Table 8: Disability and the right to education
Examples of Human Rights Violations
- Parents of a child with intellectual disabilities are told that their daughter cannot go to school because she is ‘uneducable.’
- No education is provided to children in an institution.
- A person with a disability is denied vocational training on the basis of their disability.
- Parents of a child with a disability are not provided adequate resources to assist them in sending their child to school.
- A child with a disability does not attend the local school because of the lack of transportation.
|Human Rights Standards||Treaty Body Interpretation|
|CRPD 24(1) States Parties recognize the right of persons with disabilities to education . . .
CRPD 24(2) In realizing this right, States Parties shall ensure that: (a) Persons with disabilities are not excluded from the general education system on the basis of disability, and that children with disabilities are not excluded from free and compulsory education, of from secondary education, on the basis of disability.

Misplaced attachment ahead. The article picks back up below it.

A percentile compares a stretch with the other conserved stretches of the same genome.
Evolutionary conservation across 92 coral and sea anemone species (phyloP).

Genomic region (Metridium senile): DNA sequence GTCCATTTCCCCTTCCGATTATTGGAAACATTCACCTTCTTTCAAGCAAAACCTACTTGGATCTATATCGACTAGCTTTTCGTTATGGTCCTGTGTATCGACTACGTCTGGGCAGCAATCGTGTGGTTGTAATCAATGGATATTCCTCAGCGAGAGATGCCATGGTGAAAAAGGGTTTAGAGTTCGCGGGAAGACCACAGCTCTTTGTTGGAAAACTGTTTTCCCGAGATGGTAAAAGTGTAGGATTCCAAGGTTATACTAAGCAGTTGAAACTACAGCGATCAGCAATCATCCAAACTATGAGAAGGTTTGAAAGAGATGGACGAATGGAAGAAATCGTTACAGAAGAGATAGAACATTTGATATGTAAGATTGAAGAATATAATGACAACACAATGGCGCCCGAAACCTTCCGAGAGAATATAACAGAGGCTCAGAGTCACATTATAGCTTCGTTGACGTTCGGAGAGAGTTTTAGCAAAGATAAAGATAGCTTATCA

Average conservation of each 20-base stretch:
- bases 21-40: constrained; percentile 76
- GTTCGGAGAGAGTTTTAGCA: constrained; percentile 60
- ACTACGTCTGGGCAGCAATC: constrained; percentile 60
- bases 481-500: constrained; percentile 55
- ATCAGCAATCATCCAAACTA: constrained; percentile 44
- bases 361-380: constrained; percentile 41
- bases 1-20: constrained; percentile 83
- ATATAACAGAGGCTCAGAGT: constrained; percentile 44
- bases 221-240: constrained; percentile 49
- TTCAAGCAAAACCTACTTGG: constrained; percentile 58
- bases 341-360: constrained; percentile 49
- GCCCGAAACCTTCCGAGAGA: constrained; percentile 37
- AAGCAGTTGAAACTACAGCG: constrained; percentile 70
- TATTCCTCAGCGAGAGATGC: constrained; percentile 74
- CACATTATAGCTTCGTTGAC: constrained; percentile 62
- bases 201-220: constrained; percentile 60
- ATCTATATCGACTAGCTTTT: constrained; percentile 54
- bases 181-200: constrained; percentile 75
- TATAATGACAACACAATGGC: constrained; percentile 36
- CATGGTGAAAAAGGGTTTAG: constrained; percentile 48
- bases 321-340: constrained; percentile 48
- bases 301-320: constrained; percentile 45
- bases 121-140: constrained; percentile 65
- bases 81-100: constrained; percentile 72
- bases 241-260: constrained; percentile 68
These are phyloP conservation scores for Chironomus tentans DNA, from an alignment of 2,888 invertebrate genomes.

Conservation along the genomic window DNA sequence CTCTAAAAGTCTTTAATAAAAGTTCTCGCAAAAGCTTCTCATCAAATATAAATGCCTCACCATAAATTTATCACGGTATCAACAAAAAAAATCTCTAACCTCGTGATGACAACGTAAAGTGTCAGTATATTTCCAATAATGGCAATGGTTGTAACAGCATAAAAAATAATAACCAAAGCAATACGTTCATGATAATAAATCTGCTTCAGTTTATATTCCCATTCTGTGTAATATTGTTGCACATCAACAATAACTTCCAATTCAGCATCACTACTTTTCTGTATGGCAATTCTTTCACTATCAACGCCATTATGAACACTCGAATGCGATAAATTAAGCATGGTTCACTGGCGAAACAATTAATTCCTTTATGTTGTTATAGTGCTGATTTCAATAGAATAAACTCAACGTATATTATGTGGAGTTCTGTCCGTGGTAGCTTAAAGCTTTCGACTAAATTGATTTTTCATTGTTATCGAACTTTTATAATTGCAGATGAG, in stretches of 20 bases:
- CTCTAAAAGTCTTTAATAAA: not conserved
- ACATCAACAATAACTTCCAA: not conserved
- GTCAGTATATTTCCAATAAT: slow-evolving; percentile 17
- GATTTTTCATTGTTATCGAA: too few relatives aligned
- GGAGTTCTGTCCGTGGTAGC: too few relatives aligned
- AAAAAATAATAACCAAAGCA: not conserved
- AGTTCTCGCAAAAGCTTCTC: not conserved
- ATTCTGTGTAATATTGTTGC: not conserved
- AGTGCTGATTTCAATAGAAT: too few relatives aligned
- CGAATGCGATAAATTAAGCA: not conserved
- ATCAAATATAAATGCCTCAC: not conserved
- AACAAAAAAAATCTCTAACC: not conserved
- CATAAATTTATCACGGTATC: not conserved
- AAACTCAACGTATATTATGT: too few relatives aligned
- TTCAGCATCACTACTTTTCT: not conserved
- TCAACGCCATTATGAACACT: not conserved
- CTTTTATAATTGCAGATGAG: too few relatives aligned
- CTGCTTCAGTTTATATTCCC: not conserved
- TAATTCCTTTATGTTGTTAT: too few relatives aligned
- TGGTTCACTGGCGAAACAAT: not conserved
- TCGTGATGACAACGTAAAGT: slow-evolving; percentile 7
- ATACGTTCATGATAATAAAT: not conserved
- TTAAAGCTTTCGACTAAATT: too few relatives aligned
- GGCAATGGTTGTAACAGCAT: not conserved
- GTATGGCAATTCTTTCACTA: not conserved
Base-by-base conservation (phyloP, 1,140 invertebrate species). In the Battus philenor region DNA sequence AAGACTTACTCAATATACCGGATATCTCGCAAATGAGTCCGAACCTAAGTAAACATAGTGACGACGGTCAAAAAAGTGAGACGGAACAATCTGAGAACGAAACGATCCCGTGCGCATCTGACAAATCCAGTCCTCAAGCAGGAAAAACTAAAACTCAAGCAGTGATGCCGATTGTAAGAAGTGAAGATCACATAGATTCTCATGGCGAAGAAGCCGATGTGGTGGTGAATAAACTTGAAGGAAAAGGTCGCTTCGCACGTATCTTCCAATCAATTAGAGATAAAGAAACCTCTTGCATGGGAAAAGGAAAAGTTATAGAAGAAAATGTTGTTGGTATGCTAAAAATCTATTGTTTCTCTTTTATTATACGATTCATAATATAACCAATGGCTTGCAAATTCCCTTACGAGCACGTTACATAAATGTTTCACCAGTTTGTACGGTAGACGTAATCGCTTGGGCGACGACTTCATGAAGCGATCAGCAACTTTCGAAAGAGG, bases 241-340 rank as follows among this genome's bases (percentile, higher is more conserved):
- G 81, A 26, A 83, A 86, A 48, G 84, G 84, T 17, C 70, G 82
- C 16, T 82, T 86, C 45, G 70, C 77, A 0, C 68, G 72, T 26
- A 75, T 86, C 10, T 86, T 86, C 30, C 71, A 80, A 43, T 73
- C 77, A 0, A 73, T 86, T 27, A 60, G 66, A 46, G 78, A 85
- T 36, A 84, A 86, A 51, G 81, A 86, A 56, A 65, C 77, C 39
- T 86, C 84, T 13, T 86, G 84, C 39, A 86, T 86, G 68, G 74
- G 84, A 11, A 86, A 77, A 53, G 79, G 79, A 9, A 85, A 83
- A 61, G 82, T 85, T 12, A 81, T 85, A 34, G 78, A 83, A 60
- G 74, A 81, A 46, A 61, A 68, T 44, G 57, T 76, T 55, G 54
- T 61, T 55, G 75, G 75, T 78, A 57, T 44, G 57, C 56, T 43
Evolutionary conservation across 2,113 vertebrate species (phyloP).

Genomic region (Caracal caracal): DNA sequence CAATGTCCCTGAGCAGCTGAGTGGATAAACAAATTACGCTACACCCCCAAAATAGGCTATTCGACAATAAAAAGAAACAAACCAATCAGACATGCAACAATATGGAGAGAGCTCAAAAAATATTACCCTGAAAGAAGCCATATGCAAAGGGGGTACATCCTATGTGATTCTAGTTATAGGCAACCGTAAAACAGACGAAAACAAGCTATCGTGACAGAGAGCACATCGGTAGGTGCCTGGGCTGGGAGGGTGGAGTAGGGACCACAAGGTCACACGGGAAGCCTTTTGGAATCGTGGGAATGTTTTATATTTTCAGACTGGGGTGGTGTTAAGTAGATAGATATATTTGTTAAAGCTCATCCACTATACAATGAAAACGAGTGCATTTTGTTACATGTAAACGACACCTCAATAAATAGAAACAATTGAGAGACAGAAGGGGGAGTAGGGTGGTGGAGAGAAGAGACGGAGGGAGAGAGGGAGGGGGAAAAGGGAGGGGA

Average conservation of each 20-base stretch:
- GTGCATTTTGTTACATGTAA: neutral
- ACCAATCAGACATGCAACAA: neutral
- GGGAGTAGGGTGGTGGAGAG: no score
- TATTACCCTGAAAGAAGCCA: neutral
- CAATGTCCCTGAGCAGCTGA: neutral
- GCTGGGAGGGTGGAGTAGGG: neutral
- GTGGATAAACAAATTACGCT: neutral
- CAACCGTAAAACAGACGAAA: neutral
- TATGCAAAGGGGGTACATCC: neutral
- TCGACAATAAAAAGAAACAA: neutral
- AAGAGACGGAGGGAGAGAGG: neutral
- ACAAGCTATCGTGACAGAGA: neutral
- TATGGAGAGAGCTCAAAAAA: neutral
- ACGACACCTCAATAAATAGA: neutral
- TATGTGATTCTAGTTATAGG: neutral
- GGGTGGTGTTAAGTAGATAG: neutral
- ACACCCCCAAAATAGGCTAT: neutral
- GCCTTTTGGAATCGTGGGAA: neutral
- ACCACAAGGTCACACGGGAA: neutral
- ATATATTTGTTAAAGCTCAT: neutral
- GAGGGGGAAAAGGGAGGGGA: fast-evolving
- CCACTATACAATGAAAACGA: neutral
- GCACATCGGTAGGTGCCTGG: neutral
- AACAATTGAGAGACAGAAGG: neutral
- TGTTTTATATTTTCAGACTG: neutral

|CRPD: recommending that Argentina “develop a comprehensive State education policy that guarantees the right to inclusive education and allocates sufficient budgetary resources to ensure progress towards the establishment of an education system that includes students with disabilities. The Committee also urges the State party to intensify its efforts to ensure that all children with disabilities receive a full compulsory education as established by the State party, while devoting particular attention to indigenous peoples and other rural communities. It likewise urges the State party to take the necessary steps to ensure that pupils with disabilities who attend special schools are enrolled in inclusive schools and to offer reasonable adjustments for students with disabilities within the general education system.” CRPD/C/ARG/CO/1 (CRPD, 2012).